Kraft’s carbon emissions from plants ‘negligible’

By Oliver Nieburg

- Last updated on GMT

Related tags Ecological footprint Kraft foods

Kraft’s carbon emissions from plants ‘negligible’
The vast majority of Kraft Foods’ carbon emissions come from outside its manufacturing facilities, according to a survey mapping its environmental footprint, but the full picture may look quite different as full results are withheld.

The company partnered with Quantis to measure its impact on climate change, land and water use in a survey reviewed by the World Wildlife Fund and the University of Minnesota’s Institute on the Environment.

Select results

The survey found that 90% of the company’s carbon footprint came from outside its plants and office with 60% coming from farm commodities.​ asked Kraft for a full copy of the survey but was told that its release “contains the level of detail that we're sharing outside the company at the moment”.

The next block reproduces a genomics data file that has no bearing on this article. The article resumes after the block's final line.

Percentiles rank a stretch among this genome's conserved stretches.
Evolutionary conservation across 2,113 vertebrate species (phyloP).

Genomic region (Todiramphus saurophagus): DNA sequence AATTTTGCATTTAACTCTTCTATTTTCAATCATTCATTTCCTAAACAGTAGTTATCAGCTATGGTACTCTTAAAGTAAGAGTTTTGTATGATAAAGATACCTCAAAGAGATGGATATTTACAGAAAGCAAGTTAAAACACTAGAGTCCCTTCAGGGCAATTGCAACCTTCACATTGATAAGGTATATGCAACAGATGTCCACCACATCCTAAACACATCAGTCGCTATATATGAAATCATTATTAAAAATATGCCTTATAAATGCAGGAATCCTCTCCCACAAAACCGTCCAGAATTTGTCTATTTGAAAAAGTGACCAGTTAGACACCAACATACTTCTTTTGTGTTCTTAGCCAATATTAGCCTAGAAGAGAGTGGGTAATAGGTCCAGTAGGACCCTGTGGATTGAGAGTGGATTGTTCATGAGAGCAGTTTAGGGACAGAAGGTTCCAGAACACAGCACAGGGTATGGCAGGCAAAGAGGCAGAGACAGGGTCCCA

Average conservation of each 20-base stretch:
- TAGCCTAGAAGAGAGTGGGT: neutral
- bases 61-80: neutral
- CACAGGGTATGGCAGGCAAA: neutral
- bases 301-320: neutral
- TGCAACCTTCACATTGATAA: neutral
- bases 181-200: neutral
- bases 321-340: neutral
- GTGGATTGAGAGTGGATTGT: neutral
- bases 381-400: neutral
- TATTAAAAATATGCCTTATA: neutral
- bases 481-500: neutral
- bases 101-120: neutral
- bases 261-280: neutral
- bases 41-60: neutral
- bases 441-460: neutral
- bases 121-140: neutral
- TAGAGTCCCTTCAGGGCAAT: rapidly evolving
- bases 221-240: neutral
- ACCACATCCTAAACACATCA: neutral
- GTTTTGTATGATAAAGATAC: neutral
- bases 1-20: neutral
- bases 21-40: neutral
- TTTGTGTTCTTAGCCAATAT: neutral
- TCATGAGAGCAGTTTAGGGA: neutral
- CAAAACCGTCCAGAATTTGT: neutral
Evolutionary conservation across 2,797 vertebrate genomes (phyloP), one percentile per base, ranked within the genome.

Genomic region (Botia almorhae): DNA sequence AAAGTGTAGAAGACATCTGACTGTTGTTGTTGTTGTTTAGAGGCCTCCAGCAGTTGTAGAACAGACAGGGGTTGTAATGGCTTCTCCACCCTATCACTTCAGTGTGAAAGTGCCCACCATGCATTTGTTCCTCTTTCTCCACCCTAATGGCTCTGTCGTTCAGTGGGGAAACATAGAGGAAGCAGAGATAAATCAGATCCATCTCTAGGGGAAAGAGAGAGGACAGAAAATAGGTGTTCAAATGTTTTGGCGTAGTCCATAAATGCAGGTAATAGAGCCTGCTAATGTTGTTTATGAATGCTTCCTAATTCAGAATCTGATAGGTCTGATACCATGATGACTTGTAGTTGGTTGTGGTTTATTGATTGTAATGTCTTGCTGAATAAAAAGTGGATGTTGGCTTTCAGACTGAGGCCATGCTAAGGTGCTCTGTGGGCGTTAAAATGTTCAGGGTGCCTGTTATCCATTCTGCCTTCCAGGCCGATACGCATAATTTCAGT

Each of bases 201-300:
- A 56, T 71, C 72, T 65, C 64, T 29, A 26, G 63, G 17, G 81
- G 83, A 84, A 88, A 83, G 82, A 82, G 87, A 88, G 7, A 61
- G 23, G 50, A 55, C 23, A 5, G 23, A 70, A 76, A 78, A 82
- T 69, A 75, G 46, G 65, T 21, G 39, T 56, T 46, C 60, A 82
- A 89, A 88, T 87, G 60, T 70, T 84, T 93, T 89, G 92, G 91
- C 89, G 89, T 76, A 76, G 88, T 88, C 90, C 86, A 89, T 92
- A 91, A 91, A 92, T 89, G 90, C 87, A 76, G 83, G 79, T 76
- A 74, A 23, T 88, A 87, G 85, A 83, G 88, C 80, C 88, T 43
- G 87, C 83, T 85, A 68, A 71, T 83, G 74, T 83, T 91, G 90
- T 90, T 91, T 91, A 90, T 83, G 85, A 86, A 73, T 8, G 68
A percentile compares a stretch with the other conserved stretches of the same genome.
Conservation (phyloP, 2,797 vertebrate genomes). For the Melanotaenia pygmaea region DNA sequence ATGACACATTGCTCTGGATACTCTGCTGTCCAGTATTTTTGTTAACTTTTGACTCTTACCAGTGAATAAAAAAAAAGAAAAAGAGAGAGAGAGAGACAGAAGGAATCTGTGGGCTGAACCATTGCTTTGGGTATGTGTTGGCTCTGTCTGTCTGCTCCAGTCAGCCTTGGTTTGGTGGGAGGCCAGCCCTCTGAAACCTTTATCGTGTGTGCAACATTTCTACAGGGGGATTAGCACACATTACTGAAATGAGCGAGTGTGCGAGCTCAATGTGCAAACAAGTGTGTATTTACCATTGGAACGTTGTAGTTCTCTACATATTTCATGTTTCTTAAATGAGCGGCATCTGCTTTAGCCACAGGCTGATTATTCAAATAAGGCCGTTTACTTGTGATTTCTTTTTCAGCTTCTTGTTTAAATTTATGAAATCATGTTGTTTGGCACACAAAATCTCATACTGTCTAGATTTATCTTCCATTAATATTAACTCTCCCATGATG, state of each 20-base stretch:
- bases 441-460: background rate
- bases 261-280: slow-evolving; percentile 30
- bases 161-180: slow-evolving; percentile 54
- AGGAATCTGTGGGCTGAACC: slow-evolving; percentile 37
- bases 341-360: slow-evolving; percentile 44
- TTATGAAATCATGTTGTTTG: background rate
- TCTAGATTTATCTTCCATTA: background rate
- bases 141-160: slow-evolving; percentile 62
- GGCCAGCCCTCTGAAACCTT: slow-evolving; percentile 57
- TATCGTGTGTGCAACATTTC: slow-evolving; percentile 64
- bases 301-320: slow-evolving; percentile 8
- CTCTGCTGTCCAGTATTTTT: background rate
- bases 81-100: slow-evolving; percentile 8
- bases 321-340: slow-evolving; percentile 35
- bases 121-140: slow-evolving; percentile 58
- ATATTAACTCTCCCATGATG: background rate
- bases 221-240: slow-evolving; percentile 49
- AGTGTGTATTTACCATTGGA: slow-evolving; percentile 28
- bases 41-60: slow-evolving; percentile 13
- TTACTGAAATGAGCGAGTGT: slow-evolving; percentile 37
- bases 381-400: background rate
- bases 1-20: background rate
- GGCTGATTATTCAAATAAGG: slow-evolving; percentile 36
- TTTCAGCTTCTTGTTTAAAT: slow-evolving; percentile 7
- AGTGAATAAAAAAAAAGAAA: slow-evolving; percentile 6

The results therefore only represent selected information that Kraft has chosen to publish.

The survey found that over 80% of the company’s land impact came from agriculture. Kraft said in its release that the impact from its manufacturing and offices was “negligible”.

Similarly, only 10% of the company’s water footprint came from manufacturing sites with 70% coming from growing raw materials.

Dave McLaughlin, vice president of Agriculture at the World Wildlife Fund said: “This study shows that in order to make meaningful change and conserve nature’s valuable resources, companies need to work with their suppliers to reduce the impact of producing raw materials.”

Sustainability goals

Earlier this year Kraft announced its sustainability goals for the next four years.

By 2015 it said that it aims to cut energy use by 16% and slash CO2 emissions 18% on 2010 levels.

It also hopes to reduce 80m km from its transportation network in the same time scales.

During the Easter period, Kraft and other large confectionery manufacturers received a warning from the UK’s Local Government Association (LGA) to cut the amount of waste which ends up in landfill coming from its seasonal products.

Kraft later announced that eliminating 50,000 metric tonnes of packaging material was among its sustainability goals.

Related topics Suppliers Sustainability

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